By O.W. Ilde
From conversations between Lady Brackwater’s nephew, Algernon, and his friend, Jack, in Act 1 we’ve already heard about Algy’s imaginary friend, Albert, who he uses as an excuse whenever he’s required to attend his aunt’s interminably boring dinner parties.
Lady Brackwater’s drawing room, Belgrave Square, London 1895
Lady Brackwater: But Algernon, If you cannot attend my dinner this evening you will put my table completely out. Who can I possibly find now to go down with Lady Frumpington whose fifth husband, as you know, is otherwise engaged?
Algernon: (Mumbling): Not only engaged, Aunt Augusta, but practically married.
Lady B: Kindly speak up Algernon, you know very well my hearing has not been the same since my chaperone on the grand tour took a wrong turn that led us both into the battle of Waterloo.
Algy (loudly): I was merely saying, Aunt Augusta…
Lady B: Do not shout, Algernon. Shouting is the prerogative of the costermonger.
Algy: Sorry, Aunt Augusta.
Lady B: Now about your friend in the country, Algernon, the one you feel obliged to visit whenever I need you to make up my dinner party numbers, he may be the answer to a most pressing problem.
Algy: Yes, Aunt Augusta?
Lady B: Well as you know, Algernon, our dear daughter, Gwendolyn, is still unmarried, and Lord Brackwater and I feel that time is fast running out. She is, after all, fifty five next Tuesday.
Algy: Dear cousin Gwendolyn, she keeps in good health, I trust?
Lady B: Perhaps not fully at her best, Algernon. But a combination of bad breath, varicose veins and a squint is no impediment these days to a woman’s marriage prospects. You only have to look at Lady Birkenhead who, since her husband’s unfortunate demise beneath the wheels of her carriage, looks positively radiant. But what is not generally known is that her lavish mourning apparel conceals one, if not two, wooden legs. Under the terms of her husband’s will, however, she now owns much of London and a vast estate in Bedfordshire - a situation not entirely disregarded, it is said, by her numerous suitors.
ALGY: I do not think my friend, Aunt Augusta, would be the ideal husband for dearest Gwendolyn.
Lady B: I and Lord Brackwater will decide that, Algernon. (Produces notebook and pencil from handbag). What is your friend’s name?
Algy: Albert, Aunt Augusta. Albert Smalltackle.
Lady B: Not a good start, Algernon, for although his first name has a princely resonance, his surname hardly accords with what, I am reliably informed, attracted our dear queen to Prince Albert in the first place. Are the Smalltackles active in society, Algernon? They have a country estate, I assume, and a town house, but where exactly?
Algy: Albert lives near Liverpool, Aunt Augusta.
Lady B: Ah Liverpool. One of our newer colonies, I believe. But how sensible of Mr Smalltackle to live outside the city. Within its boundaries the Church Missionary Society has its work cut out dealing with the barbaric behaviour of its citizens which is reminiscent, I am told, of the worst excesses of ancient Rome. What about Mr Smalltackle’s parents, Algernon - who are they?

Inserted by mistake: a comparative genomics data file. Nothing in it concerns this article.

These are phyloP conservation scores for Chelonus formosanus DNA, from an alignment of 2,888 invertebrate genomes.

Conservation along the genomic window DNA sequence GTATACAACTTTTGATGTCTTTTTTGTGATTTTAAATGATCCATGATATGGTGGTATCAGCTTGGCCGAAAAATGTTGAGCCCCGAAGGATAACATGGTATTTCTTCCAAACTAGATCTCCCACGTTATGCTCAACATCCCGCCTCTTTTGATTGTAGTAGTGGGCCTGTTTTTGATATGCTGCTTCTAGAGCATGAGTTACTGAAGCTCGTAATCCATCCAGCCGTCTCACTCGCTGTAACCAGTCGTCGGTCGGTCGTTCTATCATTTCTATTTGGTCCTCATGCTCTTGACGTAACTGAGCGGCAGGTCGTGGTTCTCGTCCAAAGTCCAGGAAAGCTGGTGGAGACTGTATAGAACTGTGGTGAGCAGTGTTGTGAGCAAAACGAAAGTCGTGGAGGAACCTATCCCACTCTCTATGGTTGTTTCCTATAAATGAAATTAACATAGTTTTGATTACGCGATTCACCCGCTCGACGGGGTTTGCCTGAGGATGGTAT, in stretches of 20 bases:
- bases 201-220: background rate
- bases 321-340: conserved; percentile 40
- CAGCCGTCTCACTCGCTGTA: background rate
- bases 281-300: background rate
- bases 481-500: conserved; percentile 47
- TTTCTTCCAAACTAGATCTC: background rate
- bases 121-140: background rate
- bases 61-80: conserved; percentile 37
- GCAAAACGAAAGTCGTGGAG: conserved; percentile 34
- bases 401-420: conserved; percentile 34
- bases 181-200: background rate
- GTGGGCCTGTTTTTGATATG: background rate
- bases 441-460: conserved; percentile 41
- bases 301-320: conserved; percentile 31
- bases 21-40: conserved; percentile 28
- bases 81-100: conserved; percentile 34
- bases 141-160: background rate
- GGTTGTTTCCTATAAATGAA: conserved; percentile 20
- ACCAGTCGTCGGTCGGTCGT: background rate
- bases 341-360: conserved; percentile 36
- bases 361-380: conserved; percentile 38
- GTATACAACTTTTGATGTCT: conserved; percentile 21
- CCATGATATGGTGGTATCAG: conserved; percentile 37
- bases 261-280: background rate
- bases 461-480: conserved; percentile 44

Algy: He has no parents, Aunt Augusta.
Lady B: No parents, Algernon?
Algy: As a baby, Aunt Augusta, Albert was discovered.
Lady B: Discovered? Where exactly, Algernon, was your friend… discovered?
Algy: In a cabin trunk, Aunt Augusta.
Lady B: A CABIN TRUNK??
Algy: Yes, Aunt Augusta, a cabin trunk, in the hold of a cargo ship en route for Buenos Aires.
Lady B: To be found in a cabin trunk is one thing, Algernon. But to be found in a cabin trunk on its way to the most dubious of destinations in anything other than the first class accommodation provided by the White Star line, is more than a little suspect. Lord Brackwater will concur with my view that your friend Mr Smalltackle is indeed no match for our dearest Gwendolyn. She will be told later this afternoon that the marriage I and Lord Brackwater were about to arrange for her is off.
Algy: Of course, Aunt Augusta.
Lady B: I am surprised, Algernon, there was nothing left in the cabin trunk with the foundling child? A note perhaps?
Algy: Only a will, Aunt Augusta. A will written by, a mysterious, well born lady, who subsequently left him the estate near Liverpool and rather more than a small fortune in bonds and gilts.
Lady B: How much more, Algernon?
(Algy whispers into Lady B’s ear)
Lady B: (Clearly impressed) Really… (Notebook and pencil are swiftly returned to handbag). In that case, Algernon, Lord Brackwater and I will completely overlook the cabin trunk, the cargo ship and Buenos Aires. I will instruct the archbishop today to make arrangements for the nuptials
Algy: But you can’t, Aunt Augusta, Albert Smalltackle is already wed.
Lady B: Being already wed these days, Algernon, is no …..
Algy: Sorry, Aunt Augusta, I meant dead, not wed.
Lady B: But five minutes ago, Algernon, Mr Smalltackle was alive and well. As much alive, that is, as anyone interred in the colonies can be. (Enter Brightman, the footman) What is it, Brightman?
Brightman: There’s a gentleman downstairs m’lady who wishes to see you urgently.
Lady B: But I’m very busy, Brightman, did he not leave a name?
Brightman: Mr Smalltackle, m’lady, Mr Albert Smalltackle.
Lady B: (Giving Algy a withering look) Really. Show the gentleman up, Brightman.
(Lady B turns to face the door, lorgnette at the ready. Behind her, Algy is seen disappearing behind a Chinese screen.)
Unaware that Algy was with his aunt, the gentleman visitor turns out to be Algy’s friend, Jack. He was hoping, by pretending to be Albert Smalltackle, to ingratiate himself with Lord and lady Brackwater in order to further his latest, shady business venture.